WEDNESDAY, Aug. 8, 2018 -- Contrary to what doctors have thought, women who opt to have their labor induced in the 39th week of pregnancy do not face a heightened risk of cesarean section, a new clinical trial finds.
In fact, the study showed, those women were less likely to need a C-section than women who let nature take its course. And there was no evidence labor induction carried any added risks for their babies.
FRIDAY, Aug. 3, 2018 -- People often urge moms-to-be to get plenty of sleep before the baby comes. Now, researchers report that good sleep during pregnancy might also lower the risk of premature delivery.
The review of published studies provides important information for pregnant women and their doctors, said lead researcher Jane Warland, an associate professor at the University of South Australia.
WEDNESDAY, Aug. 1, 2018 -- Young pregnant women who are obese may face a higher risk of changes in heart structure and function, a small new study suggests.
The changes seen might lead to a pregnancy complication known as preeclampsia, according to the researchers. This disorder is a dangerous form of high blood pressure that can develop during the second half of pregnancy.
FRIDAY, July 13, 2018 -- Today's young mothers-to-be may be more likely to develop depression while pregnant than their own mothers were, a new study suggests.
British researchers found that, compared with their mothers' generation, young women who became pregnant between 2012 and 2016 were at greater risk of having "high" scores when they were screened for depression.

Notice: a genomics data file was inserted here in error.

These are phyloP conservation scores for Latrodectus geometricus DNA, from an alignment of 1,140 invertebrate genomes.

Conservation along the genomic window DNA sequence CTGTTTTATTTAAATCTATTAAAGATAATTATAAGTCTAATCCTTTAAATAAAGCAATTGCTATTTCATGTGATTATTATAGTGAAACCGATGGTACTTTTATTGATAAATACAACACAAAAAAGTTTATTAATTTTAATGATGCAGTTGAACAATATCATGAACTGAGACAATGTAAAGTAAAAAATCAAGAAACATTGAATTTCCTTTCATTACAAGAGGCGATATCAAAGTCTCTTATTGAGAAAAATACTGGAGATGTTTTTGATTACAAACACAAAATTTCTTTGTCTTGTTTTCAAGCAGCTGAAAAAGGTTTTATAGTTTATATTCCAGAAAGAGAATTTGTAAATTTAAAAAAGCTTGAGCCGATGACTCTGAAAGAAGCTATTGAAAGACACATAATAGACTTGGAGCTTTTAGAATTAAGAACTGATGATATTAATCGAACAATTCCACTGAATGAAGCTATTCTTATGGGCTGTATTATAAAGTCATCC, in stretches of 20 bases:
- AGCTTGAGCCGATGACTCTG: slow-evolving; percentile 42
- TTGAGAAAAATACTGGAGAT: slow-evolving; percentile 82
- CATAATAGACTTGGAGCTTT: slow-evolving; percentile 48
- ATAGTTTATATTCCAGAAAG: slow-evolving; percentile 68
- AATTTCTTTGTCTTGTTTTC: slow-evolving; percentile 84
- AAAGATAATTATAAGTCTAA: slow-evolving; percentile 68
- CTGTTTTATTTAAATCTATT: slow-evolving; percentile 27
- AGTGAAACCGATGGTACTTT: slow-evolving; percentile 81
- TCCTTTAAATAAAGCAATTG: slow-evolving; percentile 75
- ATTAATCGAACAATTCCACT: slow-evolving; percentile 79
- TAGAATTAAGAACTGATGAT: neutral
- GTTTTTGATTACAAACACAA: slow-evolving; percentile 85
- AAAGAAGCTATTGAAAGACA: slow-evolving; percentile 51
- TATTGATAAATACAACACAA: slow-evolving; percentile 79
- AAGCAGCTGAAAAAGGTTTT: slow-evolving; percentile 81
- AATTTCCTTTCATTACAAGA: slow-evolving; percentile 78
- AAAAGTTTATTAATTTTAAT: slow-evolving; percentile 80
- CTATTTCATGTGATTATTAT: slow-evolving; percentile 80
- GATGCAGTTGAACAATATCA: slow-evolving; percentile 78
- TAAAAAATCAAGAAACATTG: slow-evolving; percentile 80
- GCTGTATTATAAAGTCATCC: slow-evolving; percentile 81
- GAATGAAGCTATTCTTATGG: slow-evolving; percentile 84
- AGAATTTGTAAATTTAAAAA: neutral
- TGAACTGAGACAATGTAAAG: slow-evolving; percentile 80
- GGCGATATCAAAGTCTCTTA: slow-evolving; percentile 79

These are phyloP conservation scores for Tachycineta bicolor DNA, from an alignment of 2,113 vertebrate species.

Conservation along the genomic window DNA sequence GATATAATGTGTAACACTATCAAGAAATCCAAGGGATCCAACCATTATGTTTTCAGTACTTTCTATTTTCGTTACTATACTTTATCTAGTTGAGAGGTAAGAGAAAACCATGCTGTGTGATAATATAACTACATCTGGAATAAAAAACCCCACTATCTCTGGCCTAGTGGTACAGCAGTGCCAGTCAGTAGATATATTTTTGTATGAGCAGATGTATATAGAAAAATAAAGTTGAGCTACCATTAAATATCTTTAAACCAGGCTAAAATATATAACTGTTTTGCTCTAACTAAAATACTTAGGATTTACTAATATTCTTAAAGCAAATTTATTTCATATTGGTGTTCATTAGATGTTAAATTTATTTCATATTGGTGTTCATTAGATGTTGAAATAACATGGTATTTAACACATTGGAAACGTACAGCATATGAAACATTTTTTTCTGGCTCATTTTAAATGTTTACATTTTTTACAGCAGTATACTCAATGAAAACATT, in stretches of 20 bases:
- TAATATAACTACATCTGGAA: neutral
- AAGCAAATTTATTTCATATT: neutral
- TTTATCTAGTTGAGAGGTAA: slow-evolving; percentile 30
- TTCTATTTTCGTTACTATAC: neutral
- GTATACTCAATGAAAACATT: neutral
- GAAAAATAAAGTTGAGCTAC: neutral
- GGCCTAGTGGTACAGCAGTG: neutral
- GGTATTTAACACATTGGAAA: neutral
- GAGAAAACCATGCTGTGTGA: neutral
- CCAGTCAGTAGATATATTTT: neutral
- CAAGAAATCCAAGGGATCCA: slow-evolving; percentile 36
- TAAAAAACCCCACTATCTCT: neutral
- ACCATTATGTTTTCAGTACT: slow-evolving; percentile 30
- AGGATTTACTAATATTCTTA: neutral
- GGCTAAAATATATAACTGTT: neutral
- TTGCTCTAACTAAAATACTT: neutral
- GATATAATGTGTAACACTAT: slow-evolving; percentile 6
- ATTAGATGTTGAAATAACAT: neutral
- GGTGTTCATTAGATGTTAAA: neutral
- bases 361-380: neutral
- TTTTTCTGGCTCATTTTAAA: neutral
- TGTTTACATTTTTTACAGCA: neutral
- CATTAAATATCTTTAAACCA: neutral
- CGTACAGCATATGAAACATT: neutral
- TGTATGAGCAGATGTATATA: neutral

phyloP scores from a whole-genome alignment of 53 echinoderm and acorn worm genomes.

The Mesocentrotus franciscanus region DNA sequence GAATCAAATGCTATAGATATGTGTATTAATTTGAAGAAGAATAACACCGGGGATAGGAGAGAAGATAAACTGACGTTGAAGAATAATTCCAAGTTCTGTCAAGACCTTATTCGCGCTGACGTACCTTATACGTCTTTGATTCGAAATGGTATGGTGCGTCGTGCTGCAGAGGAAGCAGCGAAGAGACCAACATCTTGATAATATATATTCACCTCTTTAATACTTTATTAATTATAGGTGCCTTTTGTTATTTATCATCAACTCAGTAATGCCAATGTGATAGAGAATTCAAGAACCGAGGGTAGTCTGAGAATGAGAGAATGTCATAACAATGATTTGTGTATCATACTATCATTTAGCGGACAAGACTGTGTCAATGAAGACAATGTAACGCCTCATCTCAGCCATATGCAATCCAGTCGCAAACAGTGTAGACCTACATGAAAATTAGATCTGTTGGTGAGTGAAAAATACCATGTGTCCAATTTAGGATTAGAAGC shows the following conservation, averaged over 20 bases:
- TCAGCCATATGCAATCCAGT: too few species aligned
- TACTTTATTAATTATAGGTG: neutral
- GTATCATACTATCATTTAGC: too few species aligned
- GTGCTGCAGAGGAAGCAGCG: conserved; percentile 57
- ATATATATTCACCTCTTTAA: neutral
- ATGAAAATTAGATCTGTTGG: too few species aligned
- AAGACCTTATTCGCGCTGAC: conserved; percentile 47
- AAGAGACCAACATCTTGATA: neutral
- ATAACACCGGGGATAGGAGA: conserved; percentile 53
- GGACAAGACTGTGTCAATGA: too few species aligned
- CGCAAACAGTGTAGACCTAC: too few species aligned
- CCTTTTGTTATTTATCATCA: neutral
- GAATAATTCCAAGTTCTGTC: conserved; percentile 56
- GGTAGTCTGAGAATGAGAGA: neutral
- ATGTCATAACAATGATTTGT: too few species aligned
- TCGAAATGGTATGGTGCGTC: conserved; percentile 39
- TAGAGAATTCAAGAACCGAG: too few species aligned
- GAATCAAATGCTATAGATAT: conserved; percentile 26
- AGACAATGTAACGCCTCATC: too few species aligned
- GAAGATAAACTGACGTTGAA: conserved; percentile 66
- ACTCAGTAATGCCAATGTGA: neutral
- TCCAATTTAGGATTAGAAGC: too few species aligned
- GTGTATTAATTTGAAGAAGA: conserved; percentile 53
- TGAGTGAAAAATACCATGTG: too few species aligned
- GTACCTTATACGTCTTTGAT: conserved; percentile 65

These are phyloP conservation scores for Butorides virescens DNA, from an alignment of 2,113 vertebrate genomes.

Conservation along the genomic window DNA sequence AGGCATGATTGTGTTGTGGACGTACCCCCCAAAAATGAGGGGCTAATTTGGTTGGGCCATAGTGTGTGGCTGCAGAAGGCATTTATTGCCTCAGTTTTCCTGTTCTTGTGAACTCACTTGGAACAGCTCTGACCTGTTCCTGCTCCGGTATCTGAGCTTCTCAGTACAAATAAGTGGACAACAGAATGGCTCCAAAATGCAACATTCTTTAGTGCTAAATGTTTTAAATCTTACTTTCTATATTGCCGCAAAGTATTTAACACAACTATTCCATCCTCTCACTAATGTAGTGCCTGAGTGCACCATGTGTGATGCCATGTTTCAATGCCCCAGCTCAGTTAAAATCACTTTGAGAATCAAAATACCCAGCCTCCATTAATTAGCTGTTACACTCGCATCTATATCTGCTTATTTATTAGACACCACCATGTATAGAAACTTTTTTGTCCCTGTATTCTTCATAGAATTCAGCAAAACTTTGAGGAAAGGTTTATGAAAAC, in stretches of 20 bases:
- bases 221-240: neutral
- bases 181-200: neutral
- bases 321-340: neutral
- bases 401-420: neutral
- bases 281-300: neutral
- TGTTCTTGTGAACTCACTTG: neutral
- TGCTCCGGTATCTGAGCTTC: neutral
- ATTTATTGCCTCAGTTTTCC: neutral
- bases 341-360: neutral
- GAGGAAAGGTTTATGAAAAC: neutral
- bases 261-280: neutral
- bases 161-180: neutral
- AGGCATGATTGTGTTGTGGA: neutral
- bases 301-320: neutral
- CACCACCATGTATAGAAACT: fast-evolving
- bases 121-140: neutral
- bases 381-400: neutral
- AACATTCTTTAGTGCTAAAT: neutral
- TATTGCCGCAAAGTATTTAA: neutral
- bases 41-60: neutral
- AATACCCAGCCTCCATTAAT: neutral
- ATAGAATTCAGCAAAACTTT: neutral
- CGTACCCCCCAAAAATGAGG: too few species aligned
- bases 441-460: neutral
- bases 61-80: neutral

WEDNESDAY, June 27, 2018 -- Taking vitamin D supplements does not reduce the risk of pregnancy-related high blood pressure or pre-eclampsia, a new study finds.
High blood pressure that develops during pregnancy is called gestational hypertension. Pre-eclampsia is the development of high blood pressure and elevated protein in urine during pregnancy. It can cause stroke, seizure, premature separation of the placenta from the uterus and even death.
THURSDAY, June 7, 2018 -- A two-drug combination is more effective than a single drug for women suffering miscarriage, a new study finds.
Each year, about one million women in the United States have miscarriages, according to researchers at the University of Pennsylvania. In the final part of a miscarriage, the body should expel the pregnancy tissue. However, sometimes this does not occur and the patient is given the drug misoprostol.